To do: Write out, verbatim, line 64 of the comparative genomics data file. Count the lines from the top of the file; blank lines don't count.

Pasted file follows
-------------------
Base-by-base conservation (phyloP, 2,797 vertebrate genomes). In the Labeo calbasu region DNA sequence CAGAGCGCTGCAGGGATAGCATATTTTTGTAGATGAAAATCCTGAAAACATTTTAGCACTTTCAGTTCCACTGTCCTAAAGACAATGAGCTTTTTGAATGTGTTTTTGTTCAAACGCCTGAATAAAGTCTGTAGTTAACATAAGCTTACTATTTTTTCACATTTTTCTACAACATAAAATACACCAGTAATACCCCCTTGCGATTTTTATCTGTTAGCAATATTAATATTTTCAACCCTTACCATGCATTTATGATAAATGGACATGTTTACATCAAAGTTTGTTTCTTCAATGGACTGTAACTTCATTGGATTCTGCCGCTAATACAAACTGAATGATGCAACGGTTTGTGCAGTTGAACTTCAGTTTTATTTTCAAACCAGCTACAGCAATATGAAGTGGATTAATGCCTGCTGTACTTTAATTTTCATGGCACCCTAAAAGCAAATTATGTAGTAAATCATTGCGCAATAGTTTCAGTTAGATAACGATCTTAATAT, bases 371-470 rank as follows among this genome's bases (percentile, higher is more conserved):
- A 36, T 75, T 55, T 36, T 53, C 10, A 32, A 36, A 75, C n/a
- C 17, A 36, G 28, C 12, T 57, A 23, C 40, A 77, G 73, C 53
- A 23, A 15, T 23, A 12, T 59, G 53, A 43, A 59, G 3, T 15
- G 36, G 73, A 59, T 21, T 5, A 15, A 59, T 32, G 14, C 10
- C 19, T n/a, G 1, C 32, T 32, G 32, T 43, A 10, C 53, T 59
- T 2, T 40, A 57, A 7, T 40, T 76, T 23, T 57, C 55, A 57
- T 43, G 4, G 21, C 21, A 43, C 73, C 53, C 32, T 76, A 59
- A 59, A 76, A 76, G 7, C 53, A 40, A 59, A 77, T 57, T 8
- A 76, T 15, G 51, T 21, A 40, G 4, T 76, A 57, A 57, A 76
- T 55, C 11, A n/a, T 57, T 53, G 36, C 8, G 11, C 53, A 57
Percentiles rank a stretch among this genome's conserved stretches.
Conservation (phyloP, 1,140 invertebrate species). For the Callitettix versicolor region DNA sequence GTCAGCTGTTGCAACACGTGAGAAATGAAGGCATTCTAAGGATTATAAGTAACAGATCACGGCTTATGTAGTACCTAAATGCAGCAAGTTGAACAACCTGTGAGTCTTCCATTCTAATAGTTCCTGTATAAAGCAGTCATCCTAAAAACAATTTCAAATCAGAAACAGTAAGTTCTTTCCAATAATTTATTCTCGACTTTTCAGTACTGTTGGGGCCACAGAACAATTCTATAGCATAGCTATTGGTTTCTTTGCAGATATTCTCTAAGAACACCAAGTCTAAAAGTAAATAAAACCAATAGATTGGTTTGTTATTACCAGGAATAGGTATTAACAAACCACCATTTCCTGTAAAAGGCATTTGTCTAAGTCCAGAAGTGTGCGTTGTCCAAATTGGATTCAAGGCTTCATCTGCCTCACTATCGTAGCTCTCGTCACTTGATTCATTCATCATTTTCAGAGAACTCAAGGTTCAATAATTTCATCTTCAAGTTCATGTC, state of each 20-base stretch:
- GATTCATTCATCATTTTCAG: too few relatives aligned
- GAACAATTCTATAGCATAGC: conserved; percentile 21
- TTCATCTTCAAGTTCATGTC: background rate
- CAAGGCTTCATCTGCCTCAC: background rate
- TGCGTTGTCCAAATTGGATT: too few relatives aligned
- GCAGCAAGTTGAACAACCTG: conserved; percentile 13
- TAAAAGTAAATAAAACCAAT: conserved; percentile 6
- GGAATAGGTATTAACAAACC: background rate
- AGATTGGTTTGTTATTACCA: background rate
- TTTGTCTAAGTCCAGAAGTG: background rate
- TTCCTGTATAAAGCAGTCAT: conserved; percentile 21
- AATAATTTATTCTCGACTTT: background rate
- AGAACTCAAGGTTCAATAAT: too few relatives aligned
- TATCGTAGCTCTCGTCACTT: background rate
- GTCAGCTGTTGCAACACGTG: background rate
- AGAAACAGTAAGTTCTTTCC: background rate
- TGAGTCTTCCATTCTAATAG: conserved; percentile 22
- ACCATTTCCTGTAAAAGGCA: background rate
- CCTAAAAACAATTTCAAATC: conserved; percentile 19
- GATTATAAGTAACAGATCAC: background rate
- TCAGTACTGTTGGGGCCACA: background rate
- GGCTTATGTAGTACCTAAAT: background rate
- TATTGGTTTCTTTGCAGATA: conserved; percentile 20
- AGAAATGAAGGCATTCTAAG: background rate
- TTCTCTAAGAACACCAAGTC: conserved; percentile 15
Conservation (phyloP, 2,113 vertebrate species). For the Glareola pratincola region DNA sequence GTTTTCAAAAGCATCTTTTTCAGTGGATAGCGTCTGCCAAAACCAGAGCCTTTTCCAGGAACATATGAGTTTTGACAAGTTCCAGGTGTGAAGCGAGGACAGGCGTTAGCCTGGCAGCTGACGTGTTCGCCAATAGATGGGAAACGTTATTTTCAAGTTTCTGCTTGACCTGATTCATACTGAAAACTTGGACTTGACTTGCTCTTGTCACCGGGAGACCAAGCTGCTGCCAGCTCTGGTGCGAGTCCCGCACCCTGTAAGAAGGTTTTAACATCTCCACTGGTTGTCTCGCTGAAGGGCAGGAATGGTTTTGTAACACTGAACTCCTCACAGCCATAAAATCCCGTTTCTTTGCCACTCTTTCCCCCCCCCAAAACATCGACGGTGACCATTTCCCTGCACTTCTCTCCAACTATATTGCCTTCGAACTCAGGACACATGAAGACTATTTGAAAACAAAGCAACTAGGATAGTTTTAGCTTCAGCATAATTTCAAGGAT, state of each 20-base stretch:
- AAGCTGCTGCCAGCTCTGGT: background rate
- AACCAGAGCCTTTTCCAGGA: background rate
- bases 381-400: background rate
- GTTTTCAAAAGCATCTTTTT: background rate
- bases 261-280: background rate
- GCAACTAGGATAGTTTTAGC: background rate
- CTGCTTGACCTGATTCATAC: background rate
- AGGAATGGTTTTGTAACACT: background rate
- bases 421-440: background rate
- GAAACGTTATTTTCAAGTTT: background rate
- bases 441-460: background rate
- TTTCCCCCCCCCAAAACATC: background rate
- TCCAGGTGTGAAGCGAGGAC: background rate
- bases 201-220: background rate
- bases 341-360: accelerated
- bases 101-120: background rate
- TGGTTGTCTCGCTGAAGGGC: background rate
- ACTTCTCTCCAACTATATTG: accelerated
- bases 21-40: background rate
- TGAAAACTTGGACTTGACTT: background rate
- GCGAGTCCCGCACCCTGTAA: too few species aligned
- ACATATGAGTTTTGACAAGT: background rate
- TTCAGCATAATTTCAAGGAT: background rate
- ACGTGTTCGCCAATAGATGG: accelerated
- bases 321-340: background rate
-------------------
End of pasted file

- bases 321-340: background rate